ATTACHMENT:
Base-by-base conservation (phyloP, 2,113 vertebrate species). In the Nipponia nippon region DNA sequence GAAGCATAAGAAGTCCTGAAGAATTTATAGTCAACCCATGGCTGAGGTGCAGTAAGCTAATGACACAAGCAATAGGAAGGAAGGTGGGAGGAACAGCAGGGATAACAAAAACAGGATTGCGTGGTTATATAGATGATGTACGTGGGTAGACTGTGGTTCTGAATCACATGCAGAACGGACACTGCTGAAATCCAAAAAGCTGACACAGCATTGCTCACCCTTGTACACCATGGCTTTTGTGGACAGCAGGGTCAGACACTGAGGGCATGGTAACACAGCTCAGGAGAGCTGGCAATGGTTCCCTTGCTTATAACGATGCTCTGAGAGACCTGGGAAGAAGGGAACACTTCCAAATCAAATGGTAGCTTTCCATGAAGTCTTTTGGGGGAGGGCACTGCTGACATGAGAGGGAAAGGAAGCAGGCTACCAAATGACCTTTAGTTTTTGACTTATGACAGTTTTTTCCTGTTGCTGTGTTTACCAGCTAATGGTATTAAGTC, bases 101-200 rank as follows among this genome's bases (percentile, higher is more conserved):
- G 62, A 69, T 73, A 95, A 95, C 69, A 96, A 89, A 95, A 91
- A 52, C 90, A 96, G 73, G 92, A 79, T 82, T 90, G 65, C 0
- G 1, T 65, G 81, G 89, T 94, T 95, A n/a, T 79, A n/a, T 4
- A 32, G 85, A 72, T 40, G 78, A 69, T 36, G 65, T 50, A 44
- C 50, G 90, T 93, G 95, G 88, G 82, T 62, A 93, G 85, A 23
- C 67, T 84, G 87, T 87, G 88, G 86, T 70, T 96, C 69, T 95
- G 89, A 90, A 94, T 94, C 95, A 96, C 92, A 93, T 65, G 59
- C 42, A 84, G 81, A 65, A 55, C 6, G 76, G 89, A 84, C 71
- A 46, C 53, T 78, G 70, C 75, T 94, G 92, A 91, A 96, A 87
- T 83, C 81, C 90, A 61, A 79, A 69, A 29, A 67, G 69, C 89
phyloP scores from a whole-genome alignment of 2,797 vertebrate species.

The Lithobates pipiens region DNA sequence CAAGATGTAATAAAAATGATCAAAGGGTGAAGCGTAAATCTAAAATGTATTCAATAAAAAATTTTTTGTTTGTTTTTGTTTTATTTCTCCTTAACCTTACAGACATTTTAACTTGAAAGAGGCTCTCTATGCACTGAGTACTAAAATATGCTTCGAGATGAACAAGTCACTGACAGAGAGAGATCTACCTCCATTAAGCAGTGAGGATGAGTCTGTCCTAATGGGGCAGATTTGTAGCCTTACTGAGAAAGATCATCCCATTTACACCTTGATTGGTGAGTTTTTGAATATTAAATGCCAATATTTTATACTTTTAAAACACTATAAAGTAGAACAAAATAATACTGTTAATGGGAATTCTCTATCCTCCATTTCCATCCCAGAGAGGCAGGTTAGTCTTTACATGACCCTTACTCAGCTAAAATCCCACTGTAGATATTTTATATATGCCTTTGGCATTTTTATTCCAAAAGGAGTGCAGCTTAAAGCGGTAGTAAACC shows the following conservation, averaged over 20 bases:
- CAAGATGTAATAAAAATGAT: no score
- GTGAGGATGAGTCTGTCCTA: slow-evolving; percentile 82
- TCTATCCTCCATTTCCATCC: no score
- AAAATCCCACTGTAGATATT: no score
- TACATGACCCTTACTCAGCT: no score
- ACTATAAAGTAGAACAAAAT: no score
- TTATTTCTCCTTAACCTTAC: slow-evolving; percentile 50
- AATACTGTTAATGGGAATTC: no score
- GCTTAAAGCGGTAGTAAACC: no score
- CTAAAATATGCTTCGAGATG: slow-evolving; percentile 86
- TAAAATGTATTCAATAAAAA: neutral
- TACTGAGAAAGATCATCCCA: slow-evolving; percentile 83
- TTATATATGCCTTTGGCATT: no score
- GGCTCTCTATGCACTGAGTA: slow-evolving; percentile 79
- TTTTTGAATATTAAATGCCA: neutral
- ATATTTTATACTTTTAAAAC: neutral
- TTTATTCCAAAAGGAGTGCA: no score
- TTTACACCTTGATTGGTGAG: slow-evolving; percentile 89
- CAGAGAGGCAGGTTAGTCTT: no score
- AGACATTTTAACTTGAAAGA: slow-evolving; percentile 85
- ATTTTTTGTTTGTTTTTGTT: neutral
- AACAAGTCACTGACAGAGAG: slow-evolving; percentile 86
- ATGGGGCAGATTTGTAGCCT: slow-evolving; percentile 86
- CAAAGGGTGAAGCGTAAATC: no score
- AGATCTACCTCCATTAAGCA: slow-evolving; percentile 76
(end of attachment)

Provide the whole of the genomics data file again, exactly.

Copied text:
Base-by-base conservation (phyloP, 2,113 vertebrate species). In the Nipponia nippon region DNA sequence GAAGCATAAGAAGTCCTGAAGAATTTATAGTCAACCCATGGCTGAGGTGCAGTAAGCTAATGACACAAGCAATAGGAAGGAAGGTGGGAGGAACAGCAGGGATAACAAAAACAGGATTGCGTGGTTATATAGATGATGTACGTGGGTAGACTGTGGTTCTGAATCACATGCAGAACGGACACTGCTGAAATCCAAAAAGCTGACACAGCATTGCTCACCCTTGTACACCATGGCTTTTGTGGACAGCAGGGTCAGACACTGAGGGCATGGTAACACAGCTCAGGAGAGCTGGCAATGGTTCCCTTGCTTATAACGATGCTCTGAGAGACCTGGGAAGAAGGGAACACTTCCAAATCAAATGGTAGCTTTCCATGAAGTCTTTTGGGGGAGGGCACTGCTGACATGAGAGGGAAAGGAAGCAGGCTACCAAATGACCTTTAGTTTTTGACTTATGACAGTTTTTTCCTGTTGCTGTGTTTACCAGCTAATGGTATTAAGTC, bases 101-200 rank as follows among this genome's bases (percentile, higher is more conserved):
- G 62, A 69, T 73, A 95, A 95, C 69, A 96, A 89, A 95, A 91
- A 52, C 90, A 96, G 73, G 92, A 79, T 82, T 90, G 65, C 0
- G 1, T 65, G 81, G 89, T 94, T 95, A n/a, T 79, A n/a, T 4
- A 32, G 85, A 72, T 40, G 78, A 69, T 36, G 65, T 50, A 44
- C 50, G 90, T 93, G 95, G 88, G 82, T 62, A 93, G 85, A 23
- C 67, T 84, G 87, T 87, G 88, G 86, T 70, T 96, C 69, T 95
- G 89, A 90, A 94, T 94, C 95, A 96, C 92, A 93, T 65, G 59
- C 42, A 84, G 81, A 65, A 55, C 6, G 76, G 89, A 84, C 71
- A 46, C 53, T 78, G 70, C 75, T 94, G 92, A 91, A 96, A 87
- T 83, C 81, C 90, A 61, A 79, A 69, A 29, A 67, G 69, C 89
phyloP scores from a whole-genome alignment of 2,797 vertebrate species.

The Lithobates pipiens region DNA sequence CAAGATGTAATAAAAATGATCAAAGGGTGAAGCGTAAATCTAAAATGTATTCAATAAAAAATTTTTTGTTTGTTTTTGTTTTATTTCTCCTTAACCTTACAGACATTTTAACTTGAAAGAGGCTCTCTATGCACTGAGTACTAAAATATGCTTCGAGATGAACAAGTCACTGACAGAGAGAGATCTACCTCCATTAAGCAGTGAGGATGAGTCTGTCCTAATGGGGCAGATTTGTAGCCTTACTGAGAAAGATCATCCCATTTACACCTTGATTGGTGAGTTTTTGAATATTAAATGCCAATATTTTATACTTTTAAAACACTATAAAGTAGAACAAAATAATACTGTTAATGGGAATTCTCTATCCTCCATTTCCATCCCAGAGAGGCAGGTTAGTCTTTACATGACCCTTACTCAGCTAAAATCCCACTGTAGATATTTTATATATGCCTTTGGCATTTTTATTCCAAAAGGAGTGCAGCTTAAAGCGGTAGTAAACC shows the following conservation, averaged over 20 bases:
- CAAGATGTAATAAAAATGAT: no score
- GTGAGGATGAGTCTGTCCTA: slow-evolving; percentile 82
- TCTATCCTCCATTTCCATCC: no score
- AAAATCCCACTGTAGATATT: no score
- TACATGACCCTTACTCAGCT: no score
- ACTATAAAGTAGAACAAAAT: no score
- TTATTTCTCCTTAACCTTAC: slow-evolving; percentile 50
- AATACTGTTAATGGGAATTC: no score
- GCTTAAAGCGGTAGTAAACC: no score
- CTAAAATATGCTTCGAGATG: slow-evolving; percentile 86
- TAAAATGTATTCAATAAAAA: neutral
- TACTGAGAAAGATCATCCCA: slow-evolving; percentile 83
- TTATATATGCCTTTGGCATT: no score
- GGCTCTCTATGCACTGAGTA: slow-evolving; percentile 79
- TTTTTGAATATTAAATGCCA: neutral
- ATATTTTATACTTTTAAAAC: neutral
- TTTATTCCAAAAGGAGTGCA: no score
- TTTACACCTTGATTGGTGAG: slow-evolving; percentile 89
- CAGAGAGGCAGGTTAGTCTT: no score
- AGACATTTTAACTTGAAAGA: slow-evolving; percentile 85
- ATTTTTTGTTTGTTTTTGTT: neutral
- AACAAGTCACTGACAGAGAG: slow-evolving; percentile 86
- ATGGGGCAGATTTGTAGCCT: slow-evolving; percentile 86
- CAAAGGGTGAAGCGTAAATC: no score
- AGATCTACCTCCATTAAGCA: slow-evolving; percentile 76